Millions of children across the UK are back to school this month.
Youngsters return to the classroom in September as the six-week summer holidays draw to a close.
Now parents have been warned as dropping off or picking up their children could be troublesome if they're not careful.
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There are many motoring laws, but one common error when parking outside the school gates could catch drivers out.
Leaving an engine running is a violation of key driving rules and would see motorists issued fines.
Known as vehicle idling, the offence is under the Road Traffic Act which could lead to £80 fines in some areas.
Graham Conway, managing director of Select Car Leasing, said: "It's a common site at schools across the land, but engine idling is something that could catch you out.
"That's because Rule 123 of the Highway Code states, 'You must not leave a vehicle engine running unnecessarily while the vehicle is stationary on a public road'.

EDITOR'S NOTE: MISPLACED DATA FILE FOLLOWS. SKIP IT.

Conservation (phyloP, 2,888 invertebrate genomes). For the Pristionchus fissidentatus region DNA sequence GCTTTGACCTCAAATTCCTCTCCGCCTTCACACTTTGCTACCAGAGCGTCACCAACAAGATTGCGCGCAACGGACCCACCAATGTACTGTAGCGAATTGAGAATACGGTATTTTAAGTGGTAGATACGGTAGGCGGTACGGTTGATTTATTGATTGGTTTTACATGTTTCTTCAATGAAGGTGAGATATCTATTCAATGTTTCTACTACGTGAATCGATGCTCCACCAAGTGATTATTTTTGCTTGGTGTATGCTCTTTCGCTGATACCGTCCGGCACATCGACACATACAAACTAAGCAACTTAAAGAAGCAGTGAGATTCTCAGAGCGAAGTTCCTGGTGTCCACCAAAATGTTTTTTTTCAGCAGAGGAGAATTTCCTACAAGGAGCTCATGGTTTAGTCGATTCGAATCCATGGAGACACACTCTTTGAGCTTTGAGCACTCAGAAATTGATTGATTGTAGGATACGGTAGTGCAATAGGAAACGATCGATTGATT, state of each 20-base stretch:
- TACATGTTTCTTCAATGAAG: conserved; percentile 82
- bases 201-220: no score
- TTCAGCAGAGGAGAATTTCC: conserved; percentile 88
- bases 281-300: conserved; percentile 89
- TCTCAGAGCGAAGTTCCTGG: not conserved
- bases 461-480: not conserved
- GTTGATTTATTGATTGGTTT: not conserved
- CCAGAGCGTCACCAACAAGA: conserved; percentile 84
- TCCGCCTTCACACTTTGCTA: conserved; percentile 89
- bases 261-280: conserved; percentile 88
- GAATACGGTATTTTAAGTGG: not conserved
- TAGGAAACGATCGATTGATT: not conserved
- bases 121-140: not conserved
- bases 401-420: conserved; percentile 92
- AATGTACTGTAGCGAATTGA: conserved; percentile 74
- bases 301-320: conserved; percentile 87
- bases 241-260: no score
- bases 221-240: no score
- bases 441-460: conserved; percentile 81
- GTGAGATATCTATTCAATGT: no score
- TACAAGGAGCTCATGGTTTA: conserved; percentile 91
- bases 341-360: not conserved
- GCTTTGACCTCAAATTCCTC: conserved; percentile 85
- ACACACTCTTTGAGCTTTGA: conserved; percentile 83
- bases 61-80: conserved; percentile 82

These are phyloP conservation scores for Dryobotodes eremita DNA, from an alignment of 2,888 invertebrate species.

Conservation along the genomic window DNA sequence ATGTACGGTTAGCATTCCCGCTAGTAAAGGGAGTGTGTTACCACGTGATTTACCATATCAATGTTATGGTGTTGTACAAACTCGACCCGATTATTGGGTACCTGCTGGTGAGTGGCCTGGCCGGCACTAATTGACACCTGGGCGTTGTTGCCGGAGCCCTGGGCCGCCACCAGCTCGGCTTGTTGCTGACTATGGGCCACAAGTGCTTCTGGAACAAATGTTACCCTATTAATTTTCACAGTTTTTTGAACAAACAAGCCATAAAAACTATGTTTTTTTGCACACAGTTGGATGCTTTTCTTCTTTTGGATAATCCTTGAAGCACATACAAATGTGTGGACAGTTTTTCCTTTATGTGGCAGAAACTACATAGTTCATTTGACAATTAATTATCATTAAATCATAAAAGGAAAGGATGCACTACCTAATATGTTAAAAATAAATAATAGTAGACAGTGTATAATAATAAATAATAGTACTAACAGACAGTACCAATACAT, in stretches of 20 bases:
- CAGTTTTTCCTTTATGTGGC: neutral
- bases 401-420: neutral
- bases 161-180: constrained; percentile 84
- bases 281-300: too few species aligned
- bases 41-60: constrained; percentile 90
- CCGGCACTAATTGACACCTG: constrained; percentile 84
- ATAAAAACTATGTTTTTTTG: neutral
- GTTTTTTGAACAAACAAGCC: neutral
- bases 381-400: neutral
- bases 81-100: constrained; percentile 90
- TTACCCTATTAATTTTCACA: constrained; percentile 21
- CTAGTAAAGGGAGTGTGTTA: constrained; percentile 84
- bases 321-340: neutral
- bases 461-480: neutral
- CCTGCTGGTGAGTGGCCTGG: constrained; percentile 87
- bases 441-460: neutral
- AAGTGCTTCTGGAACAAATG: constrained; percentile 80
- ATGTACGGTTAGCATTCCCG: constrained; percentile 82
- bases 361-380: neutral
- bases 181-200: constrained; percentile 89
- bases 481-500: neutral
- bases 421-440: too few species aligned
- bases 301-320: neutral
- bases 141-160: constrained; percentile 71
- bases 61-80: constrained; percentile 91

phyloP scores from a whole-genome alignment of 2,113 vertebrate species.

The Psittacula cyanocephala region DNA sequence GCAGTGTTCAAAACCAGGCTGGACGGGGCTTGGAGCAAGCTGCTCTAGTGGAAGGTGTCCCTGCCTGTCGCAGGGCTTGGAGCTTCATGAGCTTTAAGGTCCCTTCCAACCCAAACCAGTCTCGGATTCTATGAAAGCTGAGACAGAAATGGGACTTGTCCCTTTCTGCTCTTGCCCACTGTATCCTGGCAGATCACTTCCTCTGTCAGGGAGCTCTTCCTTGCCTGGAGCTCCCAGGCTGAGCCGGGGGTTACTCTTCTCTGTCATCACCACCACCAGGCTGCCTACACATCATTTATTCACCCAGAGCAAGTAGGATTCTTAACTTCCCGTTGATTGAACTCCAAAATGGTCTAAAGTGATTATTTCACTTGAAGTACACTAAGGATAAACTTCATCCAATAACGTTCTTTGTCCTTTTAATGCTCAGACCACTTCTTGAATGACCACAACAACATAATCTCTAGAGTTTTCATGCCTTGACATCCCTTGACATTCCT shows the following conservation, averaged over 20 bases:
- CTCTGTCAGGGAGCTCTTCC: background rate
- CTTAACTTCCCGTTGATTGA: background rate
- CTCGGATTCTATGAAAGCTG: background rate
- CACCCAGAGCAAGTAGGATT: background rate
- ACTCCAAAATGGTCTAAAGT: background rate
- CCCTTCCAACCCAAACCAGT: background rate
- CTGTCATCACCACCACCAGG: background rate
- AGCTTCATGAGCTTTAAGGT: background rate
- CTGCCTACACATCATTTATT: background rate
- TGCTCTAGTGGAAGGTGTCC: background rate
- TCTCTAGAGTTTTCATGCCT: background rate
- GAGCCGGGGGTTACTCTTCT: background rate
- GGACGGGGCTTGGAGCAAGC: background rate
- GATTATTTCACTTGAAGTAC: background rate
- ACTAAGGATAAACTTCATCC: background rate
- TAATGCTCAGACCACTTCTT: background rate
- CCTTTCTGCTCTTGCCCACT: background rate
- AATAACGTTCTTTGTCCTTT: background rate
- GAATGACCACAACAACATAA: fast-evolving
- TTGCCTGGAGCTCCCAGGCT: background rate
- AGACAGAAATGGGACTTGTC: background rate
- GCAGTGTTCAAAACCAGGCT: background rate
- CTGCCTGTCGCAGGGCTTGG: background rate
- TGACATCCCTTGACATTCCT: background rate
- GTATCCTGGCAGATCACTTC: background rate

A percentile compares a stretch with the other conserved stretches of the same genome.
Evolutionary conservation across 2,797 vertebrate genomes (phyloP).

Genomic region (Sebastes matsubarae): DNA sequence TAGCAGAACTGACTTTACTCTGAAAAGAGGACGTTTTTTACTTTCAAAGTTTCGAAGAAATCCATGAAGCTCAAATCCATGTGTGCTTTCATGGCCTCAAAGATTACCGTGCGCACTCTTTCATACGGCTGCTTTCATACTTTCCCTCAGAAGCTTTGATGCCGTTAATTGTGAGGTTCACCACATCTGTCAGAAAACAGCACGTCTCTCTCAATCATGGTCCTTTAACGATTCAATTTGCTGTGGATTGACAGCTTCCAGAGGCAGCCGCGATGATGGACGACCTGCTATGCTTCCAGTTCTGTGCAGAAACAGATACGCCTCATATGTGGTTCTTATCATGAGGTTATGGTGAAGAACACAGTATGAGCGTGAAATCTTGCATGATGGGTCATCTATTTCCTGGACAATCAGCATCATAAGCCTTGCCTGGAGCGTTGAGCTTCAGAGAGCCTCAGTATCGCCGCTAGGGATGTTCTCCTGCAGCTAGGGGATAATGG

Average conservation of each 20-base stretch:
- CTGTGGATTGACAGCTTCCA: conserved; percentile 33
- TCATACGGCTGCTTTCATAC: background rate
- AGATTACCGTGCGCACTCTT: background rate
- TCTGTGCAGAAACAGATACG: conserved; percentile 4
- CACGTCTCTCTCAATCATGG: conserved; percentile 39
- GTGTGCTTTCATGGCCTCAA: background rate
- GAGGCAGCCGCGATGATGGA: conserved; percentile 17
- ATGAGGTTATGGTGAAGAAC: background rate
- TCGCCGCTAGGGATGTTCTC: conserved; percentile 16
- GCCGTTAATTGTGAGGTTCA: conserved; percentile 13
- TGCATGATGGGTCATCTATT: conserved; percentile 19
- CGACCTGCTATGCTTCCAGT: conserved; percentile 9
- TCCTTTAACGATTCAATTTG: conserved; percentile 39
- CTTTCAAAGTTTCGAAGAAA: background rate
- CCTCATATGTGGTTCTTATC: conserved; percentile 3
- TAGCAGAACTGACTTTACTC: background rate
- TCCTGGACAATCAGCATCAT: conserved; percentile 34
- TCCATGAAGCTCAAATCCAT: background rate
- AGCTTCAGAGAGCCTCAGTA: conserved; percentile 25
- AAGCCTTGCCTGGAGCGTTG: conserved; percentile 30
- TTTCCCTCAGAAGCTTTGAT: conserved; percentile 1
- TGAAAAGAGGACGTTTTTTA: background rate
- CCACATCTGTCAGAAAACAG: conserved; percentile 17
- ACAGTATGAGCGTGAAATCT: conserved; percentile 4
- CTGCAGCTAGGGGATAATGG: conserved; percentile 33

"The regulation is enforced by Section 42 of the Road Traffic Act 1988, which allows local authorities to issue fines of up to £80.
"Aside from the legal issue, it's also not great to be chugging out fumes close to so many youngsters – and bad for the environment to boot."
Confused.com states enforcement is still a concern with very few fines actually dished out.
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Last year, the Guardian reported more than 70,000 idling drivers through Westminster Council since 2017.
But just 63 fines of £80 were issued with only half of these actually paid by road users.
In some areas, charges are only issued if a motorist refuses to turn off an engine if told to by officers.
These drivers could escape punishment by just doing as they say when approached by officials.
Ash Young, founder of CarMats.co.uk, warned leaving an engine on could be costly for drivers too.
He explained: "The act of 'idling' is leaving a vehicle's engine running while the vehicle is not in motion, which pumps toxic carbon dioxide (CO2) into the air.
"Idling sometimes cannot be avoided, however, in many cases like waiting at the school gates, it can be prevented.
"Idling for just 10 seconds produces more fuel and emissions that contribute to climate change than stopping and re-starting your engine."
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